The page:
Lauren Chattman

Lauren Chattman is a cookbook author, freelance writer and former professional pastry chef. Her recipes have appeared in Food & Wine, Bon Appetit, Cook’s Illustrated and The New York Times. She is the author of 14 books, most recently "Cake Keeper Cakes" (Taunton 2009) and "Cookie Swap!" (Workman, 2010). She has also co-authored several books with former White House pastry chef Roland Mesnier, including Dessert University (Simon & Schuster, 2004). With artisan baking expert Daniel Leader, she is the co-author of the IACP award-winning "Local Breads" (Norton, 2007). With Susan Matheson, she is co-author of "The Gingerbread Architect" (Clarkson Potter, Fall 2008) Lauren lives in Sag Harbor with her husband and two daughters. She blogs about local food and small-town life at Show More

I'm in the thick of Christmas baking now, producing tins of cookies for teachers, making and freezing components of a buche de noel, placing finishing touches on my gingerbread house. When the crumbs are cleared, will I really feel like starting all over for New Year's?

Probably not. Yet, it's unthinkable to end the year's biggest party without a special dessert. That's where Valerie Gordon comes in. The owner of Valerie Confections in Los Angeles and author of a beautiful new book, "Sweet" (Artisan, $35) understands. The book is packed with memorable treats for every occasion. "Desserts," she says, "define celebrations. They're the things we remember about holidays." For those of us with butter fatigue and baking burnout as New Year's Eve approaches, she suggests Champagne gelée, a dessert that is "low in calories, fat-free, and a wonderful punctuation mark at the end of a really rich dinner." It gets better. The recipe is ridiculously easy, or, as Gordon says, "four steps to fancy."

Champagne is a happy beverage. "You don't open a bottle when something really horrible is happening," notes Gordon. "You have a big cup of whiskey on that day." Champagne is for celebrating, especially on New Year's Eve. "Using Champagne in a dessert just magnifies the happiness." Thickened with unflavored gelatin, the gelée has the same flavor and beautiful color as Champagne. And yet it is a food instead of a beverage.

If you've never used unflavored gelatin, don't worry. It's easy. Look for it on the shelf next to the Jell-O at the supermarket. Making Champagne gelée is not much different from making a batch of Jell-O. Sprinkle the gelatin over a small bowl of cold water and let it stand until the gelatin dissolves. Then, mix it with hot sugar syrup and a bottle of chilled Champagne. Stir it gently to preserve as many bubbles as possible. For easy portioning, use a pitcher to pour the mixture into dessert goblets before refrigerating until set.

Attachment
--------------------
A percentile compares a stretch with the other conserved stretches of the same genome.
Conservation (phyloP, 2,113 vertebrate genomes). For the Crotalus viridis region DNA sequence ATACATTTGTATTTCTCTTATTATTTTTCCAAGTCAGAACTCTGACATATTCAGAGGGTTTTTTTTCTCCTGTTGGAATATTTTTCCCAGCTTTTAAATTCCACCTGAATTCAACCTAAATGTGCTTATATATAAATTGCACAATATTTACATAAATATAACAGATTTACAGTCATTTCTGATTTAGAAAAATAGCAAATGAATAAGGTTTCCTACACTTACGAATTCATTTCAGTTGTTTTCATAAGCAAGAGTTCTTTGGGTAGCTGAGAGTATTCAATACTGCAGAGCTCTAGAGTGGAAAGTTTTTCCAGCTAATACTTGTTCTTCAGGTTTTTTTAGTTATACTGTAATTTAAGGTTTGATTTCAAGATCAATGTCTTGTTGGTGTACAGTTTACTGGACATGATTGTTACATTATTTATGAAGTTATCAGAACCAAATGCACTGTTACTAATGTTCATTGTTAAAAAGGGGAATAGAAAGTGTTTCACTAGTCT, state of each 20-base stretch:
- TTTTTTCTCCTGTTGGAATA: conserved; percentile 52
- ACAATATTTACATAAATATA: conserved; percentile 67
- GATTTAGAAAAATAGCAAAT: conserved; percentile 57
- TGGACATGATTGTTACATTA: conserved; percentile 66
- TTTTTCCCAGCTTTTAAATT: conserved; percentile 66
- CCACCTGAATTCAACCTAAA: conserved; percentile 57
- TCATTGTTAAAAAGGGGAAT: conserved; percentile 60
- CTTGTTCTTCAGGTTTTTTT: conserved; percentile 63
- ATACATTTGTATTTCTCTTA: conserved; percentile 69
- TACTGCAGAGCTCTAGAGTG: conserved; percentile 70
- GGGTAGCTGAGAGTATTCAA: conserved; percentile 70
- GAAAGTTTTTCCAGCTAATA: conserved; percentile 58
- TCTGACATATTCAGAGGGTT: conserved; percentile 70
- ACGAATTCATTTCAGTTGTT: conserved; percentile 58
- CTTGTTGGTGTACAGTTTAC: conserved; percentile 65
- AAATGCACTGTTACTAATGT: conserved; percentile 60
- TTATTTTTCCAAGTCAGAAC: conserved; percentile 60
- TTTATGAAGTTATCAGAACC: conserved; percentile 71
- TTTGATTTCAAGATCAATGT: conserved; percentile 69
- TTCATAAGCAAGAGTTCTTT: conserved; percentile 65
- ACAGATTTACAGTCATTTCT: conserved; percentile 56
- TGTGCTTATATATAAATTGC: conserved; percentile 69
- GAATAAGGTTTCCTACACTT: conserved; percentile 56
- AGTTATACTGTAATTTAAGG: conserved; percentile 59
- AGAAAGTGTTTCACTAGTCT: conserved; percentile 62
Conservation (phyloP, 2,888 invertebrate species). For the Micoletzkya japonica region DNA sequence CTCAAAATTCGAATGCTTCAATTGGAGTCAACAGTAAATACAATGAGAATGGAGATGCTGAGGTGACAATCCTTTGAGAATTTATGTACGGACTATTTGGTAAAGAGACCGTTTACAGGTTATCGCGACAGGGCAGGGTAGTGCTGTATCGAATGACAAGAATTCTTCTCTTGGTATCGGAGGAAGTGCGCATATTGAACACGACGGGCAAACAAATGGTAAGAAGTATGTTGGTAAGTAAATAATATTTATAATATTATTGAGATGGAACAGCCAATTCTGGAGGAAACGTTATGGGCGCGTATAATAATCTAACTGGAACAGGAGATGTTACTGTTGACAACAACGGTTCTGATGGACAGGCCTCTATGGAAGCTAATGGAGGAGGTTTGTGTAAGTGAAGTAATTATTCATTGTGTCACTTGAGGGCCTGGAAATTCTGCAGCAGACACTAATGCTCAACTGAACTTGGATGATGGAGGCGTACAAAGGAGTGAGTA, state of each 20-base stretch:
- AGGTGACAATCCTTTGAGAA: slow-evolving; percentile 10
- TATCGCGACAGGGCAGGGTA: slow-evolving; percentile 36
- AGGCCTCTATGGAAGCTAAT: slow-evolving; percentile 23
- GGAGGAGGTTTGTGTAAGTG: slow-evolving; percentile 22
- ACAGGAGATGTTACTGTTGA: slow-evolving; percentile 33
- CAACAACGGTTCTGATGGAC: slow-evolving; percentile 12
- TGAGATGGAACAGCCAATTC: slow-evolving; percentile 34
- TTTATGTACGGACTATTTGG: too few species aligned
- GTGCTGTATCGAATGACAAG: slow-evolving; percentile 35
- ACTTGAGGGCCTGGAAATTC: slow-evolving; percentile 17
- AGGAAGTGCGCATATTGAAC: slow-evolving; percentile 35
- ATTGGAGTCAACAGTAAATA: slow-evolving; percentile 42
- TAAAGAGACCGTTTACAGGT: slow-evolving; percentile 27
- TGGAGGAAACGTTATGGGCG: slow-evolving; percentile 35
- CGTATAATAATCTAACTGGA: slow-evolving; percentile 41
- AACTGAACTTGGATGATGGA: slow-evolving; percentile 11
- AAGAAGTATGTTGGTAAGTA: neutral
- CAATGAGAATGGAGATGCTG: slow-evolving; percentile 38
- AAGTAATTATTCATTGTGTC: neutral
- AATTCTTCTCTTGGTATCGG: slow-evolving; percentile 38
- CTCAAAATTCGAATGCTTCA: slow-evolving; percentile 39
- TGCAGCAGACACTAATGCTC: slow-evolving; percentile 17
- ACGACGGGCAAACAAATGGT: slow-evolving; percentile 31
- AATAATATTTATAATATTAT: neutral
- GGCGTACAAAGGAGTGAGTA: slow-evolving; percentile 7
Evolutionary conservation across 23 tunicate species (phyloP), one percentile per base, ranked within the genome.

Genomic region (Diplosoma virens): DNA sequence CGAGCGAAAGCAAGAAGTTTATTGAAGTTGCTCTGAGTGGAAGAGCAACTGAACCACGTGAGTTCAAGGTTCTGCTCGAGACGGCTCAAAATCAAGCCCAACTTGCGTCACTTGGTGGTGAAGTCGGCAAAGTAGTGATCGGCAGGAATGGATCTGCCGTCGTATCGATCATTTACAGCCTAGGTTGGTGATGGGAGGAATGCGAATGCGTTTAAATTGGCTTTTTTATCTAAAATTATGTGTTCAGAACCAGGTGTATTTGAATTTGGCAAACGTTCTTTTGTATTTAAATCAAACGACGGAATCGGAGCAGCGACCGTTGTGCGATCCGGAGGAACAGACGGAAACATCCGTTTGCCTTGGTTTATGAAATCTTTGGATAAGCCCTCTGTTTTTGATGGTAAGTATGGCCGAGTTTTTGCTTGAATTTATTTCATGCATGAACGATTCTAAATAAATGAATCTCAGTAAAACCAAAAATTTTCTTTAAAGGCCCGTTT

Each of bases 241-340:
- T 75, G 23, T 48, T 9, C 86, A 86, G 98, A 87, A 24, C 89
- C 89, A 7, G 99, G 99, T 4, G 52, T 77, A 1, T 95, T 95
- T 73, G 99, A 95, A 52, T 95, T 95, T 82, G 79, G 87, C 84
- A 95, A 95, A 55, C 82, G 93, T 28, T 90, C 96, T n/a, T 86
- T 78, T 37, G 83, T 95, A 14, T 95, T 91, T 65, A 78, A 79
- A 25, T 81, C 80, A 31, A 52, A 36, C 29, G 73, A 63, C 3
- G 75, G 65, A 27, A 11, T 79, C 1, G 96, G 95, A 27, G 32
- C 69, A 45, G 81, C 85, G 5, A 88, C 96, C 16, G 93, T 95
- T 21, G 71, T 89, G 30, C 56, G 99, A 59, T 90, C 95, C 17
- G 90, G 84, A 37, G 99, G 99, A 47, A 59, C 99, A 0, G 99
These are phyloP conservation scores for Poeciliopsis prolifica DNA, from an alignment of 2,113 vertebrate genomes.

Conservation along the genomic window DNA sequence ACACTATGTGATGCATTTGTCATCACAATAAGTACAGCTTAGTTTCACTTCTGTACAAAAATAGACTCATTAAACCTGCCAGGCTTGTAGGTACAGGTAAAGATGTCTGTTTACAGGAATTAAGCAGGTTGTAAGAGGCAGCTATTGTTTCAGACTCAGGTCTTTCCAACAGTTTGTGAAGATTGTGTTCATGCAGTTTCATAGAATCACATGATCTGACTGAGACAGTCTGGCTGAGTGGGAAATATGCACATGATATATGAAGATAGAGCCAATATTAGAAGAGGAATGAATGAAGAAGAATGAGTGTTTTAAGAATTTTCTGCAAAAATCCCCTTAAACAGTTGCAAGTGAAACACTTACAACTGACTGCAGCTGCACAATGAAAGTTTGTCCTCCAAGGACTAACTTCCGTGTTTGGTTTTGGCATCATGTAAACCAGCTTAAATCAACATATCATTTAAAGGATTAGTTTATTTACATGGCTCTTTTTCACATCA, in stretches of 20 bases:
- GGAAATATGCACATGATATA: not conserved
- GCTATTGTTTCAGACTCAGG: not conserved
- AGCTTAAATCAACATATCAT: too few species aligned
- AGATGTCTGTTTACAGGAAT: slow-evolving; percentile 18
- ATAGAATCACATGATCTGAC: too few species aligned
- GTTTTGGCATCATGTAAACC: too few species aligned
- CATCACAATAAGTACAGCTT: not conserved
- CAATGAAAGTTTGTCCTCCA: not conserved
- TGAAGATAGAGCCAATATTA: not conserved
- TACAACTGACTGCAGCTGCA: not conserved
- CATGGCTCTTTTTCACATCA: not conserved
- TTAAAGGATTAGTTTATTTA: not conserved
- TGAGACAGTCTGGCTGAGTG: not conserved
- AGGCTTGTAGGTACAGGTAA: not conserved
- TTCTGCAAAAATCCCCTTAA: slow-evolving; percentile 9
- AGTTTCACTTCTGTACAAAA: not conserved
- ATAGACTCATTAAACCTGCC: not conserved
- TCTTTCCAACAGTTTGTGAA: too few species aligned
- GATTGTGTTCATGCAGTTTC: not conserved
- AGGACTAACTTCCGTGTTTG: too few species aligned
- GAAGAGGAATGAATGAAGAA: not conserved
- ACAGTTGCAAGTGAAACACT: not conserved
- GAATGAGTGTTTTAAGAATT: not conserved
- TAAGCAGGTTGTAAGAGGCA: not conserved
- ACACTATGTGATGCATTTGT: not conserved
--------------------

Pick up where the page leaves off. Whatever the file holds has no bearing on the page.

Save the vintage Dom Pérignon for drinking, but make sure, since you're really going to taste it, that the Champagne you use has a nice, rounded flavor. Avoid the really cheap stuff, which will become acidic when mixed with sugar. Gordon recommends Taittinger, a tasty and modestly priced brand. Or ask your wine merchant for a recommendation. A good quality Spanish cava or California sparkling wine, though not technically Champagne, will work just as well.

Pretty goblets or cut-glass bowls will help your Champagne gelée sparkle. "Aesthetically, the simplest things are sometimes the most elegant," Gordon says. For extra visual impact, add raspberries to the gelée before it sets. Or set out a tray of chocolate-covered strawberries, chocolate truffles or small shortbread cookies as an accompaniment.

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CHAMPAGNE GELÉE (excerpted from "Sweet")

Adding strawberries, sliced if large, and raspberries, is a delicious way to vary this recipe. Add the berries to the glasses before refrigerating the gelée. If you add berries, it is best to serve the gelées the day they are made, as the berries can darken and break down, and the effect will not be as pretty.

1 tablespoon plus 3/4 teaspoon powdered gelatin

3/4 cup plus 3 tablespoons cold water, divided

1 cup sugar

1 bottle (750 ml) Champagne, chilled

1. Sprinkle the gelatin over the 3 tablespoons water in a small bowl and let sit for 10 minutes, until the gelatin softens.

2. Combine the remaining 3/4 cup water and the sugar in a medium saucepan over medium heat, and bring to a simmer, stirring to dissolve sugar. Remove from heat.

3. Add the gelatin to the sugar syrup, stirring until it has dissolved. Pour into a large pitcher. Pour the Champagne into the pitcher and stir with a long spoon.

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4. Pour the gelée into glasses or small glass bowls and refrigerate for 3 to 4 hours, until set. The gelée can be refrigerated, covered with plastic wrap, for up to 3 days. Makes 6 servings